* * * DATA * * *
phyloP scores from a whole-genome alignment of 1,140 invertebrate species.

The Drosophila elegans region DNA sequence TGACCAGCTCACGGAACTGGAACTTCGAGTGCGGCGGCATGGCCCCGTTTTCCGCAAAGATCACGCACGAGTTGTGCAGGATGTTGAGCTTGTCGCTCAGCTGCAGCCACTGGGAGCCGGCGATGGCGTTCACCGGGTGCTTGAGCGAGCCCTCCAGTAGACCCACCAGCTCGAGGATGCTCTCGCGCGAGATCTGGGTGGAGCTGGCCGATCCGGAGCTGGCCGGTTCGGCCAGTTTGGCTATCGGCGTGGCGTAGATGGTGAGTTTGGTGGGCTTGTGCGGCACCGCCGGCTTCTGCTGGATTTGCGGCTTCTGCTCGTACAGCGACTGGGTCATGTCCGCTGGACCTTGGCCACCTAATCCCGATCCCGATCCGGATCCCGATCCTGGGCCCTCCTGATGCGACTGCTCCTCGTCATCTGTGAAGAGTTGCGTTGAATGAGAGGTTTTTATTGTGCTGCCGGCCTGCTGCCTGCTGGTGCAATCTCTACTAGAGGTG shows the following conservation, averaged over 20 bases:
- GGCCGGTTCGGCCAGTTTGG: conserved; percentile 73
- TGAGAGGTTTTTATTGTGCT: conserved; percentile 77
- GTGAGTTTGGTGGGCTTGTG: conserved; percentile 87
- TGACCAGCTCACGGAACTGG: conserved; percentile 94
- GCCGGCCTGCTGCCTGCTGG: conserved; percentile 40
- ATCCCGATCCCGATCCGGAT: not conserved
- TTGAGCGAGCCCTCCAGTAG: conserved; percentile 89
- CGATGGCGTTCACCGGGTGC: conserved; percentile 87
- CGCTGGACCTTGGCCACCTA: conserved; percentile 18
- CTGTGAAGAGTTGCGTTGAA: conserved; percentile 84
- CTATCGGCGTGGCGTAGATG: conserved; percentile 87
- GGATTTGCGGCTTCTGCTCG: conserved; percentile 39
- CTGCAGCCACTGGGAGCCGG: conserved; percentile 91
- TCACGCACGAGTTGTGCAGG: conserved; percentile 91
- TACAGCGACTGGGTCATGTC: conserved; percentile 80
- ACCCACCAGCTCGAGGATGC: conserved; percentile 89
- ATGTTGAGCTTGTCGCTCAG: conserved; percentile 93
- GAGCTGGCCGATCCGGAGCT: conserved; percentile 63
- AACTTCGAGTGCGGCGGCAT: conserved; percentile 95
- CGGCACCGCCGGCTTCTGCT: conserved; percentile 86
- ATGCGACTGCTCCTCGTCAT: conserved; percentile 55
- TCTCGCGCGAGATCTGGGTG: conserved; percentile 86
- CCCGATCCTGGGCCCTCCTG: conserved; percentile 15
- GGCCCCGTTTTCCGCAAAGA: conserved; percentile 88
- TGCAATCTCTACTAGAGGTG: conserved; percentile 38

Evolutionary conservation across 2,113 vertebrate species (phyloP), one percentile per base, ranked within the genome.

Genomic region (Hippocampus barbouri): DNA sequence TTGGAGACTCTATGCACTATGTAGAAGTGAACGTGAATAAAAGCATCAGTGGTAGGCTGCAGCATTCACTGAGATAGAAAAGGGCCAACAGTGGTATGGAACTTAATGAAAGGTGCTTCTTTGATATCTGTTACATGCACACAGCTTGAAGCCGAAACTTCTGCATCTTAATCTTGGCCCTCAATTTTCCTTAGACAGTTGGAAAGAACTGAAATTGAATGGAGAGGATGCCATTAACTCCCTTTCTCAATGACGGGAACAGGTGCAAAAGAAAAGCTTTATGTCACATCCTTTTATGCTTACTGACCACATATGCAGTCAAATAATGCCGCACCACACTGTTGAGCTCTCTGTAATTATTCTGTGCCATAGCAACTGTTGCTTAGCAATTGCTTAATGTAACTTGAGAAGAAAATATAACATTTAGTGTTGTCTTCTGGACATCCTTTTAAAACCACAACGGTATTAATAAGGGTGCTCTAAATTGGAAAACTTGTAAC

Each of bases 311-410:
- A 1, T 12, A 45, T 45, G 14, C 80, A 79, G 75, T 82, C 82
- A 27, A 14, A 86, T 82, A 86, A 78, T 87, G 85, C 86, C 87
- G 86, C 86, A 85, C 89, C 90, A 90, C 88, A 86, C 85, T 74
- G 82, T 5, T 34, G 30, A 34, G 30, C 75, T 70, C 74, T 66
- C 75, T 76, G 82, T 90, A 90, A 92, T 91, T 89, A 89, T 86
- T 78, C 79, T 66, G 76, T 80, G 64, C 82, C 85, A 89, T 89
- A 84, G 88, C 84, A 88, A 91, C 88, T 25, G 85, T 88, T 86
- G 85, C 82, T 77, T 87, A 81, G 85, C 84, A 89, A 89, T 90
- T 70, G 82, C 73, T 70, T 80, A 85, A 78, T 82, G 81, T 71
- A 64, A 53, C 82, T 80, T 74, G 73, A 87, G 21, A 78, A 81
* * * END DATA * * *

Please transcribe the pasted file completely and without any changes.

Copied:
phyloP scores from a whole-genome alignment of 1,140 invertebrate species.

The Drosophila elegans region DNA sequence TGACCAGCTCACGGAACTGGAACTTCGAGTGCGGCGGCATGGCCCCGTTTTCCGCAAAGATCACGCACGAGTTGTGCAGGATGTTGAGCTTGTCGCTCAGCTGCAGCCACTGGGAGCCGGCGATGGCGTTCACCGGGTGCTTGAGCGAGCCCTCCAGTAGACCCACCAGCTCGAGGATGCTCTCGCGCGAGATCTGGGTGGAGCTGGCCGATCCGGAGCTGGCCGGTTCGGCCAGTTTGGCTATCGGCGTGGCGTAGATGGTGAGTTTGGTGGGCTTGTGCGGCACCGCCGGCTTCTGCTGGATTTGCGGCTTCTGCTCGTACAGCGACTGGGTCATGTCCGCTGGACCTTGGCCACCTAATCCCGATCCCGATCCGGATCCCGATCCTGGGCCCTCCTGATGCGACTGCTCCTCGTCATCTGTGAAGAGTTGCGTTGAATGAGAGGTTTTTATTGTGCTGCCGGCCTGCTGCCTGCTGGTGCAATCTCTACTAGAGGTG shows the following conservation, averaged over 20 bases:
- GGCCGGTTCGGCCAGTTTGG: conserved; percentile 73
- TGAGAGGTTTTTATTGTGCT: conserved; percentile 77
- GTGAGTTTGGTGGGCTTGTG: conserved; percentile 87
- TGACCAGCTCACGGAACTGG: conserved; percentile 94
- GCCGGCCTGCTGCCTGCTGG: conserved; percentile 40
- ATCCCGATCCCGATCCGGAT: not conserved
- TTGAGCGAGCCCTCCAGTAG: conserved; percentile 89
- CGATGGCGTTCACCGGGTGC: conserved; percentile 87
- CGCTGGACCTTGGCCACCTA: conserved; percentile 18
- CTGTGAAGAGTTGCGTTGAA: conserved; percentile 84
- CTATCGGCGTGGCGTAGATG: conserved; percentile 87
- GGATTTGCGGCTTCTGCTCG: conserved; percentile 39
- CTGCAGCCACTGGGAGCCGG: conserved; percentile 91
- TCACGCACGAGTTGTGCAGG: conserved; percentile 91
- TACAGCGACTGGGTCATGTC: conserved; percentile 80
- ACCCACCAGCTCGAGGATGC: conserved; percentile 89
- ATGTTGAGCTTGTCGCTCAG: conserved; percentile 93
- GAGCTGGCCGATCCGGAGCT: conserved; percentile 63
- AACTTCGAGTGCGGCGGCAT: conserved; percentile 95
- CGGCACCGCCGGCTTCTGCT: conserved; percentile 86
- ATGCGACTGCTCCTCGTCAT: conserved; percentile 55
- TCTCGCGCGAGATCTGGGTG: conserved; percentile 86
- CCCGATCCTGGGCCCTCCTG: conserved; percentile 15
- GGCCCCGTTTTCCGCAAAGA: conserved; percentile 88
- TGCAATCTCTACTAGAGGTG: conserved; percentile 38

Evolutionary conservation across 2,113 vertebrate species (phyloP), one percentile per base, ranked within the genome.

Genomic region (Hippocampus barbouri): DNA sequence TTGGAGACTCTATGCACTATGTAGAAGTGAACGTGAATAAAAGCATCAGTGGTAGGCTGCAGCATTCACTGAGATAGAAAAGGGCCAACAGTGGTATGGAACTTAATGAAAGGTGCTTCTTTGATATCTGTTACATGCACACAGCTTGAAGCCGAAACTTCTGCATCTTAATCTTGGCCCTCAATTTTCCTTAGACAGTTGGAAAGAACTGAAATTGAATGGAGAGGATGCCATTAACTCCCTTTCTCAATGACGGGAACAGGTGCAAAAGAAAAGCTTTATGTCACATCCTTTTATGCTTACTGACCACATATGCAGTCAAATAATGCCGCACCACACTGTTGAGCTCTCTGTAATTATTCTGTGCCATAGCAACTGTTGCTTAGCAATTGCTTAATGTAACTTGAGAAGAAAATATAACATTTAGTGTTGTCTTCTGGACATCCTTTTAAAACCACAACGGTATTAATAAGGGTGCTCTAAATTGGAAAACTTGTAAC

Each of bases 311-410:
- A 1, T 12, A 45, T 45, G 14, C 80, A 79, G 75, T 82, C 82
- A 27, A 14, A 86, T 82, A 86, A 78, T 87, G 85, C 86, C 87
- G 86, C 86, A 85, C 89, C 90, A 90, C 88, A 86, C 85, T 74
- G 82, T 5, T 34, G 30, A 34, G 30, C 75, T 70, C 74, T 66
- C 75, T 76, G 82, T 90, A 90, A 92, T 91, T 89, A 89, T 86
- T 78, C 79, T 66, G 76, T 80, G 64, C 82, C 85, A 89, T 89
- A 84, G 88, C 84, A 88, A 91, C 88, T 25, G 85, T 88, T 86
- G 85, C 82, T 77, T 87, A 81, G 85, C 84, A 89, A 89, T 90
- T 70, G 82, C 73, T 70, T 80, A 85, A 78, T 82, G 81, T 71
- A 64, A 53, C 82, T 80, T 74, G 73, A 87, G 21, A 78, A 81